US flag via Wikipedia. The Chinese symbols mean “renminbi,” the official name of the country’s currency.
By some measurements, China will overtake the US economy by the end of 2014 – but that number doesn’t tell the whole story.
- Average Chinese economic growth rate: 10.4% annually since 1980
- GDP may* overtake the US’ $17 trillion by 2014
- China’s economy is still developing – but the pace is slowing down
China’s amazing economic growth rate have led many to fear that this nation of 1.3 billion people is about to eclipse the US (pop.: 313 million).
In fact, 49% of US citizens believe that China already has or will replace the US as the world’s leading superpower, according to Pew Research.
When will China actually overtake the US as the world’s top economic power?
*That depends on how you measure it.
A recent estimate from the World Bank seems to put it in clear terms: By the end of 2014, the size of the Chinese Gross Domestic Product (GDP) will exceed the US, based on re-assessed purchasing power parity (PPP) statistics.
GDP measures the value of goods and services a nation produces in a year. When it’s adjusted for PPP, however, it takes into account how much money is required to buy the same goods and services in two different nations, at a theoretical exchange rate.
Many believe that the Chinese yuan is undervalued – which would mean that its purchasing power is actually higher than the official, government-determined exchange rate says.
In other words, when valued at PPP, the GDP is almost as high as the US, the World Bank estimates. And even using official statistics, China is set to overtake the US by around 2019, The Economist estimates.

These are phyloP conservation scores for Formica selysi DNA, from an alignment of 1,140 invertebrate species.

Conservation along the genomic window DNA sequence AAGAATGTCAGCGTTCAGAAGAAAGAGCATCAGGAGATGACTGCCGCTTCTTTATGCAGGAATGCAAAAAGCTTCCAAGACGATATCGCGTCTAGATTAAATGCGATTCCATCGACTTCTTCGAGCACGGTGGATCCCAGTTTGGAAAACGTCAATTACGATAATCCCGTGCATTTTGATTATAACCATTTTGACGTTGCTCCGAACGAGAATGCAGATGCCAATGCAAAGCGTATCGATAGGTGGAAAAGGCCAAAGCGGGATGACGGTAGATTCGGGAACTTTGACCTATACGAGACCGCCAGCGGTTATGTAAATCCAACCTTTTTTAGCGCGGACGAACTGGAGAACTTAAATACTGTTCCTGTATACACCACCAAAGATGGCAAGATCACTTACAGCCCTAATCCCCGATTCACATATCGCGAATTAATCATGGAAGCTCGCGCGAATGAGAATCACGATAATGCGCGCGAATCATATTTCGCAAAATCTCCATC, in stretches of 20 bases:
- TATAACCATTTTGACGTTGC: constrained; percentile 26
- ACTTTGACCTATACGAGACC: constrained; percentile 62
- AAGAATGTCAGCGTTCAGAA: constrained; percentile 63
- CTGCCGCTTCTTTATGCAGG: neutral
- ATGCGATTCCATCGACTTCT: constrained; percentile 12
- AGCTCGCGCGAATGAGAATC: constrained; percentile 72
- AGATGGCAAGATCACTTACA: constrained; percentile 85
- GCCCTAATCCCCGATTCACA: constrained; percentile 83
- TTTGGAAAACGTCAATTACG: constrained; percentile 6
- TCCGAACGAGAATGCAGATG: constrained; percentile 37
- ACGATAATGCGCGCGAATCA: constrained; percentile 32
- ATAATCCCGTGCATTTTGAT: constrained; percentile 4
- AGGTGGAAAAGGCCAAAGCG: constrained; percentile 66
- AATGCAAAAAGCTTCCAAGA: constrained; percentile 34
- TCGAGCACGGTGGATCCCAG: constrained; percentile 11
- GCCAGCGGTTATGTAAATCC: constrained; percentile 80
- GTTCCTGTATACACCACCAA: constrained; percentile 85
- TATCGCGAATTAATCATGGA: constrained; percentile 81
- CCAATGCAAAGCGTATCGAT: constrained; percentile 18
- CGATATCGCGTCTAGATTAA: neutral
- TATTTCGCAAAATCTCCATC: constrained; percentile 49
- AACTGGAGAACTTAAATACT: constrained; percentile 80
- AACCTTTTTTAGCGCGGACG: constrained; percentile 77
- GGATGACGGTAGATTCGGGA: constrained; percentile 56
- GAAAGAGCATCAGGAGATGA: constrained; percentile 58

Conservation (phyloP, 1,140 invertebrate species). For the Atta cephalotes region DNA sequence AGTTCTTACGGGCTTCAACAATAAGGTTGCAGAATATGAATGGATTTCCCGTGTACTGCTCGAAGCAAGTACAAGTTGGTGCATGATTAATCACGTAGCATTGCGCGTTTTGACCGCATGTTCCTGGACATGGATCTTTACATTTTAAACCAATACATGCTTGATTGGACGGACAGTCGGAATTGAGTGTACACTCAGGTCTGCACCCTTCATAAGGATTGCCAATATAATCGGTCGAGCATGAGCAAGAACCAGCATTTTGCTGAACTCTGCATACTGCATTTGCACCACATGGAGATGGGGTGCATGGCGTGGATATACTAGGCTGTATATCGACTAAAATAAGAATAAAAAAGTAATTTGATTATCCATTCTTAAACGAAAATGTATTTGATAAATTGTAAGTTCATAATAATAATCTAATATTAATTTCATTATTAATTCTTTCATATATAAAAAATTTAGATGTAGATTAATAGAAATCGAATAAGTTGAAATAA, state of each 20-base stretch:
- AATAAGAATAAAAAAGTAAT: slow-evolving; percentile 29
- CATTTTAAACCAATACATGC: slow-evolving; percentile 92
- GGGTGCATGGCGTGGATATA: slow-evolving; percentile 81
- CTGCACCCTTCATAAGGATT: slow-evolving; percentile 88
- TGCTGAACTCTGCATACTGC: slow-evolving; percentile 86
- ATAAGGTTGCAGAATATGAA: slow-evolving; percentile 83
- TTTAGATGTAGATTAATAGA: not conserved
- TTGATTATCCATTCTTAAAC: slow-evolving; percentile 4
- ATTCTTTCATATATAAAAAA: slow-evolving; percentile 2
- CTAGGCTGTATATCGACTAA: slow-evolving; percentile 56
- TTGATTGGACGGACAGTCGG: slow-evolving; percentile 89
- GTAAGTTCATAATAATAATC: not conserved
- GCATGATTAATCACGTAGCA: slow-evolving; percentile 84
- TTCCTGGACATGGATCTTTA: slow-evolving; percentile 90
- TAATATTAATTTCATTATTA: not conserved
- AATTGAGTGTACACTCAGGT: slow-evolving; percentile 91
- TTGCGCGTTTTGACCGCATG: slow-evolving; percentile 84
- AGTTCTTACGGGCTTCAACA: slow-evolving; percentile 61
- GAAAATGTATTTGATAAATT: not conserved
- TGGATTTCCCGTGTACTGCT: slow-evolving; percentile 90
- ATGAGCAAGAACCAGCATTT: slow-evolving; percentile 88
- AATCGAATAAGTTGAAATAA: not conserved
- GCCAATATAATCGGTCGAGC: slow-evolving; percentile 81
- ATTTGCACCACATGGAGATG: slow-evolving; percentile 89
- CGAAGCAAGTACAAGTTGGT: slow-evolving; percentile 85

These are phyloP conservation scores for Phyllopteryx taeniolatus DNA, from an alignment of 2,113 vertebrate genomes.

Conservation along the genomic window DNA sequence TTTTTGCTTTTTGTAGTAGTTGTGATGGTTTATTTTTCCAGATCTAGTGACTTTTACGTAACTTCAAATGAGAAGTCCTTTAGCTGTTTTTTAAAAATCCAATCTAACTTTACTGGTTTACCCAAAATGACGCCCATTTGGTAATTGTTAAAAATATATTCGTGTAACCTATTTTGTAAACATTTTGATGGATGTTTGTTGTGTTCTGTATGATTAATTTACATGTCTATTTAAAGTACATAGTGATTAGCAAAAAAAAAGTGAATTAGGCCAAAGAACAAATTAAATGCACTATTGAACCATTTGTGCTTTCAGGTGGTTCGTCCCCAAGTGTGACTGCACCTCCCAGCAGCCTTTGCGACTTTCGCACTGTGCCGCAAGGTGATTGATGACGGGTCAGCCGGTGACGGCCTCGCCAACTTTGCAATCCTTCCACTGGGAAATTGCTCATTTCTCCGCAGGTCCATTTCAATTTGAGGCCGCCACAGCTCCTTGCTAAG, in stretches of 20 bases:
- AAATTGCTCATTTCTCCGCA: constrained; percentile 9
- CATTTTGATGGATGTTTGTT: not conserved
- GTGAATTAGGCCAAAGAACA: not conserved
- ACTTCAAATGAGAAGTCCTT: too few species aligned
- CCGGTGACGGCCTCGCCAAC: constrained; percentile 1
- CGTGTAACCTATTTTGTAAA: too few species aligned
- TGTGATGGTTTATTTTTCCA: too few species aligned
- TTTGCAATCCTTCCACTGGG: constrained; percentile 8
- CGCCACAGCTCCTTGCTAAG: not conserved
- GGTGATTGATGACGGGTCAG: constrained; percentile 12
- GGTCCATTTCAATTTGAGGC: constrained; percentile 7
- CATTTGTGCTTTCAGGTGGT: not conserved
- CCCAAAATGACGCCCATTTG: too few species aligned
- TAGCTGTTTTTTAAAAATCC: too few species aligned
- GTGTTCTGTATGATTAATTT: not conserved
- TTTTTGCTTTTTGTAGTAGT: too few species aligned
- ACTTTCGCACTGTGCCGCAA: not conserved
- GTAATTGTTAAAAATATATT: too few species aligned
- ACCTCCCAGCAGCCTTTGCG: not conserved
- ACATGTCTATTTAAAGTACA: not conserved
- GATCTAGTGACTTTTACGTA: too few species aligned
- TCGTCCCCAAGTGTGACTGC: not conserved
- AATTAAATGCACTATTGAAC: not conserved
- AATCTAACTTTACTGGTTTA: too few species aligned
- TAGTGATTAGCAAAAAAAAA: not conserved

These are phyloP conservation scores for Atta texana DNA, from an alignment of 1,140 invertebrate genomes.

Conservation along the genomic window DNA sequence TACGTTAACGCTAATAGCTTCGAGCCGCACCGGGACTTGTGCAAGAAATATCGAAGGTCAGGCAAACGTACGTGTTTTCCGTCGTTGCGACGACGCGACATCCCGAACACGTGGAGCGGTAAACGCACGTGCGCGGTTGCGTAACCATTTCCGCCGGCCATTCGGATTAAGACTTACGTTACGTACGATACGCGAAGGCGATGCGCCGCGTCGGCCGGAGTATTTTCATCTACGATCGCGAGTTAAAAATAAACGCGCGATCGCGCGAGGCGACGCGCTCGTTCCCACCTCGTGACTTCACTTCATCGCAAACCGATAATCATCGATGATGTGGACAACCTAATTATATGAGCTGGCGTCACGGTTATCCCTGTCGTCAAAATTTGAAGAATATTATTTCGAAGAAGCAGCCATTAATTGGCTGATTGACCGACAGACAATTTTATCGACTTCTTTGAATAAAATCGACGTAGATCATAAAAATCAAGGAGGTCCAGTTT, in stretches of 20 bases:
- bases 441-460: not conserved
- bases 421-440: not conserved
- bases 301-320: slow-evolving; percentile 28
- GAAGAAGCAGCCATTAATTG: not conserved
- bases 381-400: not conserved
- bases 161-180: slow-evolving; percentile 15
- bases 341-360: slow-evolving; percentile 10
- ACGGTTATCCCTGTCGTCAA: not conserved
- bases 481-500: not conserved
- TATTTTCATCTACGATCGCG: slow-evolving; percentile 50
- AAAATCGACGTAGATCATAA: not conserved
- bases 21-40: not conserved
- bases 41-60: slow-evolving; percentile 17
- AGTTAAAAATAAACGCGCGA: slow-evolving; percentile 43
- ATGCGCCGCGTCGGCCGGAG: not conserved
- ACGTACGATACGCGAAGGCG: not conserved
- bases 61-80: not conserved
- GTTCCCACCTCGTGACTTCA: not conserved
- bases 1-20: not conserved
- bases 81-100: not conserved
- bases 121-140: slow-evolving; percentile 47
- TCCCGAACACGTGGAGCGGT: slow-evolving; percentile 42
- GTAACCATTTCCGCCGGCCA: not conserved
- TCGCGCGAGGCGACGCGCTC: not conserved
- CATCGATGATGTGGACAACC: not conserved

When measured as the standard nominal GDP, though, China’s output is only about half of the US:
Per capita GDP, meaning that it’s divided by population count, shows an even starker contrast – the US ranks 10th, while China is 72nd, according to the World Bank:
Even these numbers aren’t set in stone.
Li Keqiang, the premier of China, told an American ambassador in 2007 that the country’s GDP figures were “man-made,” in other words, unreliable, according to a leaked cable posted on Wikileaks.
The nation has been frequently accused of “GDP worship,” obsessed with reaching an arbitrary number each year, even if that means fudging statistics.
In addition to that, PPP numbers are based on hypothetical scenarios measuring the price of a “basket of goods.” The World Bank’s 2014 figure for when China will overtake the US comes with a hefty 15% margin of error.
Growth is also slowing.
It seems clear that a nation of 1.3 billion people will eventually overtake any smaller states – but it may be too early to declare that yet.
- The Chinese economy grew rapidly the last three decades
- China’s GDP may overtake the US in 2014, but only by certain measurements
- Growth is slowing down as labor and credit become less cheap